Mount Hekla is an active stratovolcano located in Iceland; and, its unique shape resembles an upside-down boat. A series of fissures runs across its 3.4 mile-long ridge, and are thought to resemble the boat's keel.Know More
According to NAT travel guides, the Hekla volcano has erupted dozens of times in recorded history. The most recent eruption occurring in 2000. In that eruption, a steam column rose to a height of 15 kilometers, and a pyroclastic flow of molten lava extended approximately 5 kilometers from the crater.
During the Middle Ages, Mount Hekla was known throughout Europe as one of two entrances to hell; the other was Stromboli, an active volcano off the coast of Southern Italy.Learn more about Europe
Many animals live in Iceland, including puffins, Arctic foxes, Icelandic horses, sheep, cattle, reindeer, Icelandic sheepdog and rabbits. Many of the domestic animals were brought into Iceland by settlers to the country. Due to the country's isolation, these animals have remained unchanged.Full Answer >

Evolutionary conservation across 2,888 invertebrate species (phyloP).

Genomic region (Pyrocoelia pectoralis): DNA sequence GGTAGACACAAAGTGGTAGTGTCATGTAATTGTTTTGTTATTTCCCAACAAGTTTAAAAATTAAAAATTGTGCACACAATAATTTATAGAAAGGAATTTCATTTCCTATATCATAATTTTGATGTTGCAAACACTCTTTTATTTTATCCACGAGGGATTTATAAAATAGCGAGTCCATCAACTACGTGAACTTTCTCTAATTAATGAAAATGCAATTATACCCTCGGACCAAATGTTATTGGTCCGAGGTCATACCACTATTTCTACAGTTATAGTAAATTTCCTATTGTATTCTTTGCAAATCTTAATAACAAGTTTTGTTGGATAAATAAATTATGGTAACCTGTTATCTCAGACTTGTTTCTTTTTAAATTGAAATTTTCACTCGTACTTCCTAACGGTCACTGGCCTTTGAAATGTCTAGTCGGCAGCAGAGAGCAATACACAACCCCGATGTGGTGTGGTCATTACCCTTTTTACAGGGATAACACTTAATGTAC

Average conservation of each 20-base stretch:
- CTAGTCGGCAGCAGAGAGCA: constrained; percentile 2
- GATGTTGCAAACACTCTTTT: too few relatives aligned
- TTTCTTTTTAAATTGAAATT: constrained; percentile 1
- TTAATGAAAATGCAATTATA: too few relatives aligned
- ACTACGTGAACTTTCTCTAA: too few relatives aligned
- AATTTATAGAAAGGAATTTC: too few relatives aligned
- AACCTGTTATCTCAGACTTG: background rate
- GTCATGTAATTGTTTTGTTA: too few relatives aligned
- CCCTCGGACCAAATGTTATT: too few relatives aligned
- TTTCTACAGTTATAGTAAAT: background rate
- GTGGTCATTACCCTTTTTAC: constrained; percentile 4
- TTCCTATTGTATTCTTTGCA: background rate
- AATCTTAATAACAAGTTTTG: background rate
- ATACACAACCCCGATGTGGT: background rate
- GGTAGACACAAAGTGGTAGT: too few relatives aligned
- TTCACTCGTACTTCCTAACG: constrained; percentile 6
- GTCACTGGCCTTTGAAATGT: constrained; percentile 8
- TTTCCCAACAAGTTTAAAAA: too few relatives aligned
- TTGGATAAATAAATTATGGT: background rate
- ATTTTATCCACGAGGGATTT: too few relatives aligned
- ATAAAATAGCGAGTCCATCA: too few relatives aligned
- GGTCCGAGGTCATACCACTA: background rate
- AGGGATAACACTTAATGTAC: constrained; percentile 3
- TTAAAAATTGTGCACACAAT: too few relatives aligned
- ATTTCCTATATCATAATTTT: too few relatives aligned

As of April 2015, there are trees in Iceland due to a reforestation program; the past centuries saw few trees in Iceland due to volcanic eruptions and removal of forests to create land for sheep to graze. The Iceland Forest Service was established in 1908 to help reforest the country by planting new trees. The country has one forest, Hallormsstadarskogur, located in East Iceland.Full Answer >
Though its name might seem to indicate otherwise, Iceland is not completely covered with ice. This island nation is the site of a significant amount of geothermal and volcanic activity, and there are many hot springs and otherwise non-frozen water sources on the island.Full Answer >
Iceland is part of the European continent. This volcanic island country, which is separated from mainland Europe, lies in both the Northern Hemisphere and Western Hemisphere.Full Answer >